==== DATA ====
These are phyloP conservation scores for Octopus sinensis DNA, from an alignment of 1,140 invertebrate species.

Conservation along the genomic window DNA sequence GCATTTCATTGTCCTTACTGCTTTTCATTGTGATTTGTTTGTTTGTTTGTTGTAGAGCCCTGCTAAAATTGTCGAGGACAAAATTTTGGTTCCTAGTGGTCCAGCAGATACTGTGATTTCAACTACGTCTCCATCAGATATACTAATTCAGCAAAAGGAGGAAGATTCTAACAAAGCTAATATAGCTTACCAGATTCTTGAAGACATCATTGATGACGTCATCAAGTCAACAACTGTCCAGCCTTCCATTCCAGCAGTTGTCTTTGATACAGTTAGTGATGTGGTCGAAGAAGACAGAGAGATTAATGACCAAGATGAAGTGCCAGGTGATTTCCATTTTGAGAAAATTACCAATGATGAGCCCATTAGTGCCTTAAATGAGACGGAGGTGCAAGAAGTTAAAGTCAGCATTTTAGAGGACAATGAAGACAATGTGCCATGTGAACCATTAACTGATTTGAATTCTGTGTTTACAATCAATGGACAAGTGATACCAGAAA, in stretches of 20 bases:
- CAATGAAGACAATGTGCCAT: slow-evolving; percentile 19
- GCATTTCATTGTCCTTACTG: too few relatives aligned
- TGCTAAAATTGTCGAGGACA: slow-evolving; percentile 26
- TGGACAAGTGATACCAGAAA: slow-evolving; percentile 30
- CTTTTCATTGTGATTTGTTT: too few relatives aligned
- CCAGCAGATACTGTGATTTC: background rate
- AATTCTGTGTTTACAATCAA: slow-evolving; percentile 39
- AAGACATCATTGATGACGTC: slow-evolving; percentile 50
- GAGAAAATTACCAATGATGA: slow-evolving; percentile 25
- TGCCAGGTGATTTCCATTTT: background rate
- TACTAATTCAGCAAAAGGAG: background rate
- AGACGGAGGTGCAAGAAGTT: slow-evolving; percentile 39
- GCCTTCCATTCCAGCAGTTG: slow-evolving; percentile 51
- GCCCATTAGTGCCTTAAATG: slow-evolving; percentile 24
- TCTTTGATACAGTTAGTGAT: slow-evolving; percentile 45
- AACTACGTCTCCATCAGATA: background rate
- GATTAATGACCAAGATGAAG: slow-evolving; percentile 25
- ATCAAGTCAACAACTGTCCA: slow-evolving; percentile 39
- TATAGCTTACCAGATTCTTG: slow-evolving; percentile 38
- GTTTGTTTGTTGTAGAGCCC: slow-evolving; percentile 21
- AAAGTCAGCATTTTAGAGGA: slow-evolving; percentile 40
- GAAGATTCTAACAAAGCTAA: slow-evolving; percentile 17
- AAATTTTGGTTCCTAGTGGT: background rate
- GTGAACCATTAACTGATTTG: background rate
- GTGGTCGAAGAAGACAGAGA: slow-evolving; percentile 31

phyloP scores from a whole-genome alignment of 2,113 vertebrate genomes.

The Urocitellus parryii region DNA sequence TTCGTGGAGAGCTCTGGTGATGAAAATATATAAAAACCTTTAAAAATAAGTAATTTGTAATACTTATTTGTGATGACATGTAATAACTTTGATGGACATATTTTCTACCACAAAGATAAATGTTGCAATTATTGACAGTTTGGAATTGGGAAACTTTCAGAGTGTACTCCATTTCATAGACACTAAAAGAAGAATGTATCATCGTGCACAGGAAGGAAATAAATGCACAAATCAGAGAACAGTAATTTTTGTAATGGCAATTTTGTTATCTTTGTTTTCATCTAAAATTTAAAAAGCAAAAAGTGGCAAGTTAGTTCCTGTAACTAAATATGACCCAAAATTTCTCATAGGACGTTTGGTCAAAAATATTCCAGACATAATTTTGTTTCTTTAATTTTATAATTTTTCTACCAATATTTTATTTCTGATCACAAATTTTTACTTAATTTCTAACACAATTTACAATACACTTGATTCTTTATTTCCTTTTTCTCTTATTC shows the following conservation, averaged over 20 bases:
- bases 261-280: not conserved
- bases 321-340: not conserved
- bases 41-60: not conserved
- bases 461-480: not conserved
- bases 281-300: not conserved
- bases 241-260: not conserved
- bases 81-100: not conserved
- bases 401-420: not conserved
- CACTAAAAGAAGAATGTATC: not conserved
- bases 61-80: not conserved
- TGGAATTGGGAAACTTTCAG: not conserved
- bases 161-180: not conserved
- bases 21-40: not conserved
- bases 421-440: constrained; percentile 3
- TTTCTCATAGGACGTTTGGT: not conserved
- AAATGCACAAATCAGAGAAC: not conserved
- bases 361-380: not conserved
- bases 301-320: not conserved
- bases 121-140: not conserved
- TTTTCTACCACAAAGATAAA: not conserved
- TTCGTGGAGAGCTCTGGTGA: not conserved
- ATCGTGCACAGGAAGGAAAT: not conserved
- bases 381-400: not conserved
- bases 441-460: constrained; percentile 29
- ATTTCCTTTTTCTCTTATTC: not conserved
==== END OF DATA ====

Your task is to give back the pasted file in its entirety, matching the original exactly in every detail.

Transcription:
These are phyloP conservation scores for Octopus sinensis DNA, from an alignment of 1,140 invertebrate species.

Conservation along the genomic window DNA sequence GCATTTCATTGTCCTTACTGCTTTTCATTGTGATTTGTTTGTTTGTTTGTTGTAGAGCCCTGCTAAAATTGTCGAGGACAAAATTTTGGTTCCTAGTGGTCCAGCAGATACTGTGATTTCAACTACGTCTCCATCAGATATACTAATTCAGCAAAAGGAGGAAGATTCTAACAAAGCTAATATAGCTTACCAGATTCTTGAAGACATCATTGATGACGTCATCAAGTCAACAACTGTCCAGCCTTCCATTCCAGCAGTTGTCTTTGATACAGTTAGTGATGTGGTCGAAGAAGACAGAGAGATTAATGACCAAGATGAAGTGCCAGGTGATTTCCATTTTGAGAAAATTACCAATGATGAGCCCATTAGTGCCTTAAATGAGACGGAGGTGCAAGAAGTTAAAGTCAGCATTTTAGAGGACAATGAAGACAATGTGCCATGTGAACCATTAACTGATTTGAATTCTGTGTTTACAATCAATGGACAAGTGATACCAGAAA, in stretches of 20 bases:
- CAATGAAGACAATGTGCCAT: slow-evolving; percentile 19
- GCATTTCATTGTCCTTACTG: too few relatives aligned
- TGCTAAAATTGTCGAGGACA: slow-evolving; percentile 26
- TGGACAAGTGATACCAGAAA: slow-evolving; percentile 30
- CTTTTCATTGTGATTTGTTT: too few relatives aligned
- CCAGCAGATACTGTGATTTC: background rate
- AATTCTGTGTTTACAATCAA: slow-evolving; percentile 39
- AAGACATCATTGATGACGTC: slow-evolving; percentile 50
- GAGAAAATTACCAATGATGA: slow-evolving; percentile 25
- TGCCAGGTGATTTCCATTTT: background rate
- TACTAATTCAGCAAAAGGAG: background rate
- AGACGGAGGTGCAAGAAGTT: slow-evolving; percentile 39
- GCCTTCCATTCCAGCAGTTG: slow-evolving; percentile 51
- GCCCATTAGTGCCTTAAATG: slow-evolving; percentile 24
- TCTTTGATACAGTTAGTGAT: slow-evolving; percentile 45
- AACTACGTCTCCATCAGATA: background rate
- GATTAATGACCAAGATGAAG: slow-evolving; percentile 25
- ATCAAGTCAACAACTGTCCA: slow-evolving; percentile 39
- TATAGCTTACCAGATTCTTG: slow-evolving; percentile 38
- GTTTGTTTGTTGTAGAGCCC: slow-evolving; percentile 21
- AAAGTCAGCATTTTAGAGGA: slow-evolving; percentile 40
- GAAGATTCTAACAAAGCTAA: slow-evolving; percentile 17
- AAATTTTGGTTCCTAGTGGT: background rate
- GTGAACCATTAACTGATTTG: background rate
- GTGGTCGAAGAAGACAGAGA: slow-evolving; percentile 31

phyloP scores from a whole-genome alignment of 2,113 vertebrate genomes.

The Urocitellus parryii region DNA sequence TTCGTGGAGAGCTCTGGTGATGAAAATATATAAAAACCTTTAAAAATAAGTAATTTGTAATACTTATTTGTGATGACATGTAATAACTTTGATGGACATATTTTCTACCACAAAGATAAATGTTGCAATTATTGACAGTTTGGAATTGGGAAACTTTCAGAGTGTACTCCATTTCATAGACACTAAAAGAAGAATGTATCATCGTGCACAGGAAGGAAATAAATGCACAAATCAGAGAACAGTAATTTTTGTAATGGCAATTTTGTTATCTTTGTTTTCATCTAAAATTTAAAAAGCAAAAAGTGGCAAGTTAGTTCCTGTAACTAAATATGACCCAAAATTTCTCATAGGACGTTTGGTCAAAAATATTCCAGACATAATTTTGTTTCTTTAATTTTATAATTTTTCTACCAATATTTTATTTCTGATCACAAATTTTTACTTAATTTCTAACACAATTTACAATACACTTGATTCTTTATTTCCTTTTTCTCTTATTC shows the following conservation, averaged over 20 bases:
- bases 261-280: not conserved
- bases 321-340: not conserved
- bases 41-60: not conserved
- bases 461-480: not conserved
- bases 281-300: not conserved
- bases 241-260: not conserved
- bases 81-100: not conserved
- bases 401-420: not conserved
- CACTAAAAGAAGAATGTATC: not conserved
- bases 61-80: not conserved
- TGGAATTGGGAAACTTTCAG: not conserved
- bases 161-180: not conserved
- bases 21-40: not conserved
- bases 421-440: constrained; percentile 3
- TTTCTCATAGGACGTTTGGT: not conserved
- AAATGCACAAATCAGAGAAC: not conserved
- bases 361-380: not conserved
- bases 301-320: not conserved
- bases 121-140: not conserved
- TTTTCTACCACAAAGATAAA: not conserved
- TTCGTGGAGAGCTCTGGTGA: not conserved
- ATCGTGCACAGGAAGGAAAT: not conserved
- bases 381-400: not conserved
- bases 441-460: constrained; percentile 29
- ATTTCCTTTTTCTCTTATTC: not conserved